sciences in their studies. You spoke to the working class. Again, by
setting aside time in your busy schedule, you've demonstrated to
working Americans that continued education is important. Finally, and
equally important, you told individuals who think they're too old,
that it is never too late to learn.
Mr. President, I would be honored to
offer my services to help you meet your goal of learning more about
computers. After completing my masters degree six months ago, I moved
to the area only to find job prospects gloomy. Rather than succumbing
to the forces of the economy, I decided to start my own consulting
firm. While starting a business is always difficult, I've been doing
fairly well: I'm currently working with a former Senator as well as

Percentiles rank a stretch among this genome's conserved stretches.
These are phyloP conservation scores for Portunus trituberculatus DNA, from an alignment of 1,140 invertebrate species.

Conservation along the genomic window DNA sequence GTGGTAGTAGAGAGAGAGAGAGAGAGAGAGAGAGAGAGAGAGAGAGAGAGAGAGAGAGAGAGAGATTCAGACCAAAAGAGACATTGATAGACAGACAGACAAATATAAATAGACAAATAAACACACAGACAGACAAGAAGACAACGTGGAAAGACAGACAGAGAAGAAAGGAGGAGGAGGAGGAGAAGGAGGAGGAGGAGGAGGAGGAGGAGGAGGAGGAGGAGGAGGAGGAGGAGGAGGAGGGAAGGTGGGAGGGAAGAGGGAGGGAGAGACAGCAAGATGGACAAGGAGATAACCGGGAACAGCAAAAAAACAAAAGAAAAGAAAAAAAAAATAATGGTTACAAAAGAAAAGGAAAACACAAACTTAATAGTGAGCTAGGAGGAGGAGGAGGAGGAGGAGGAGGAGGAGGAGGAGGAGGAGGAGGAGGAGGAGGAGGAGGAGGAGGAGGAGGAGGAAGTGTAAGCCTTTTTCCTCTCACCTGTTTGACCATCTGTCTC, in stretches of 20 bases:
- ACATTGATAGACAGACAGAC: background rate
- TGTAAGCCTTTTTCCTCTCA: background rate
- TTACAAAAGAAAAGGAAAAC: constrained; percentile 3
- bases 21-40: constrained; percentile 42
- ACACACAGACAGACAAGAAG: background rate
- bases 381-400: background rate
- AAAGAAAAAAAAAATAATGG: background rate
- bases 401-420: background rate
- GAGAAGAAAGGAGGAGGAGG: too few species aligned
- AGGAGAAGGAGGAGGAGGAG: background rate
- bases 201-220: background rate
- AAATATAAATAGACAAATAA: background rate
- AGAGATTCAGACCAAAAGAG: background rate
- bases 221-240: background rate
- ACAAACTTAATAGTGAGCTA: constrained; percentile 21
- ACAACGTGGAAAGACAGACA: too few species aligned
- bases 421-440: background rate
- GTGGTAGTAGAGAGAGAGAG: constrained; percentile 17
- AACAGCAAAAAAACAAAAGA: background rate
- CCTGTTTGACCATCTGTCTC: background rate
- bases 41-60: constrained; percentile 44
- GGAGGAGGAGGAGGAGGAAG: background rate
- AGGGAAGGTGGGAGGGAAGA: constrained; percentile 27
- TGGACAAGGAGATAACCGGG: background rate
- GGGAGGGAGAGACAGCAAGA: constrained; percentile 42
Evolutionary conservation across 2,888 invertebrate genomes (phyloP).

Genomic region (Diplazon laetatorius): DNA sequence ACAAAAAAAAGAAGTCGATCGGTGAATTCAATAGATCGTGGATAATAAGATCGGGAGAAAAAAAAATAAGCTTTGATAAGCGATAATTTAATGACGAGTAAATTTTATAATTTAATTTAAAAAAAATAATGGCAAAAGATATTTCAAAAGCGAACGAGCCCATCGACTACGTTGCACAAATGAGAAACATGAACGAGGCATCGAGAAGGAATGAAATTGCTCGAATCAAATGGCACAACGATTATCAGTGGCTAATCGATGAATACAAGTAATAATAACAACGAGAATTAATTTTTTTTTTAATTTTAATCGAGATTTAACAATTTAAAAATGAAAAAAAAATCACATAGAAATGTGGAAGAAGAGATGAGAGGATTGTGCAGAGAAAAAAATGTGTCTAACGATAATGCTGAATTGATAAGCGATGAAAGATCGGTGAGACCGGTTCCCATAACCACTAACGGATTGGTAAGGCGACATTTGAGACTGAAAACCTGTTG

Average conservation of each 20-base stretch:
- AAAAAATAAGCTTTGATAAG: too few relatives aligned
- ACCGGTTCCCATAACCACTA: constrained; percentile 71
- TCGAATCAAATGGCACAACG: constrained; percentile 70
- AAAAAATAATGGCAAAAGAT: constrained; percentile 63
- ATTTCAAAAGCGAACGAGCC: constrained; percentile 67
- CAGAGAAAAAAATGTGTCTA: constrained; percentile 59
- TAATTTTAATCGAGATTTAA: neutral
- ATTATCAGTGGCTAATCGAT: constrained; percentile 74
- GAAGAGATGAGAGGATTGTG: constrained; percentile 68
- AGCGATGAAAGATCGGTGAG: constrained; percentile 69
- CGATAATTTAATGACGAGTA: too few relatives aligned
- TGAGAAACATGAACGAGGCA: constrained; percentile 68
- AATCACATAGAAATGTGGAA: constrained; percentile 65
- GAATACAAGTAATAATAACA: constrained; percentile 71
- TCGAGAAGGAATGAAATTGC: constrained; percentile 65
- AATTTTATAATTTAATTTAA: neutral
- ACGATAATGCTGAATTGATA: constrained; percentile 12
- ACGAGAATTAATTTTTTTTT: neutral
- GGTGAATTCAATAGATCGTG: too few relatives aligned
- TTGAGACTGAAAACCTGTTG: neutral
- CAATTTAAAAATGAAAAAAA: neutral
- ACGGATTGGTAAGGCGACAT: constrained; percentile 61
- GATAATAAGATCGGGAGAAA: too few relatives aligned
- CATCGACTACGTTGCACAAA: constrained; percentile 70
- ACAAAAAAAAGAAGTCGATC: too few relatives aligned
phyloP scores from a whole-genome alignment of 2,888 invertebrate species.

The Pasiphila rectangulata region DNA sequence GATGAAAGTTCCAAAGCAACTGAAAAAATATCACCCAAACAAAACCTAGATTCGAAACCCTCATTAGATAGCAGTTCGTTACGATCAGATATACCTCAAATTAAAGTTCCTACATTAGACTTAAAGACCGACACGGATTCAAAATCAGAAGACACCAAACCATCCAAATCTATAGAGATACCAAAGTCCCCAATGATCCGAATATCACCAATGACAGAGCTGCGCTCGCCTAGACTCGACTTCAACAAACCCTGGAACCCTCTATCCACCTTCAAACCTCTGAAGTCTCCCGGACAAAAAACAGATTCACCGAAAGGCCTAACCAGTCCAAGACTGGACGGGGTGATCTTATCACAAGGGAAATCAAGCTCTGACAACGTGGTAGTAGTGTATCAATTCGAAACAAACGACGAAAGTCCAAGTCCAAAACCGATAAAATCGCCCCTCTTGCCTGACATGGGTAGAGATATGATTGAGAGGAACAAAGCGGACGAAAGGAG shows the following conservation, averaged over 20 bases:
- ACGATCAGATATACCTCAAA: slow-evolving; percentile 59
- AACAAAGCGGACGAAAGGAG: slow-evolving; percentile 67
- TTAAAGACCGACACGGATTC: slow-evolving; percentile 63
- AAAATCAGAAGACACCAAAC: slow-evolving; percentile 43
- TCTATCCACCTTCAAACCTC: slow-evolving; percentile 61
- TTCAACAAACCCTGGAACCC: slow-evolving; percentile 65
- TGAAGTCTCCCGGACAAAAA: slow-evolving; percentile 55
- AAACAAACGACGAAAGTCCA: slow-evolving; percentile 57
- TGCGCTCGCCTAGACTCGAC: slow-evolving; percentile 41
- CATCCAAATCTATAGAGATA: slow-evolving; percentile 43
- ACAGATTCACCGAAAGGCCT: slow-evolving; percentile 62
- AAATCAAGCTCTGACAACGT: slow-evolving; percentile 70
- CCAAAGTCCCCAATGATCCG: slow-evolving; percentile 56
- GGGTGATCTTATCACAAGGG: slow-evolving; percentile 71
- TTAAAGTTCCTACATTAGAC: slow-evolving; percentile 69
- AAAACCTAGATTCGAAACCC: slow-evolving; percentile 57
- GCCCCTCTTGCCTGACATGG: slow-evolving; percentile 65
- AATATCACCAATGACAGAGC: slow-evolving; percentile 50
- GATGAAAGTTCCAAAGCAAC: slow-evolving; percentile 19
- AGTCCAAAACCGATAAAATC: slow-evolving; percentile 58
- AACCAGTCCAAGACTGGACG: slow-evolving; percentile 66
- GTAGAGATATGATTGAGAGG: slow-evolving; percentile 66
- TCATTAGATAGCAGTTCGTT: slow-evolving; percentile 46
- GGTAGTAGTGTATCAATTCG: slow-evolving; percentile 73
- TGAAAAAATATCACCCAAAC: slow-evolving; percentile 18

the Department of Energy and expect that in a year or two I'll have a
good, albeit small, operation.
My work with the "former Senator"
was strictly secretarial and my stint at the DOE lasted no more than
two Saturdays when I taught administrative assistants how to use
WordPerfect. Five months later, my fiance and I moved back to Ohio,
broke, hungry, and dejected.
Once home, and ensconced in the safety
of my parents' home (and food supply!), I wrote a letter to a local
cosmetics company, offering to "take them international." I
should have done my homework: At the time I mailed my letter, this
company had a presence in every major international market.
The company didn't bother responding to
Perhaps they kept it tucked into a file
cabinet, bringing it out occasionally for a good laugh.
I kept the White House's response in a
steamer trunk my father made me, among my journals and letters and
hand-made cards my children have given me.
Thank you for your message about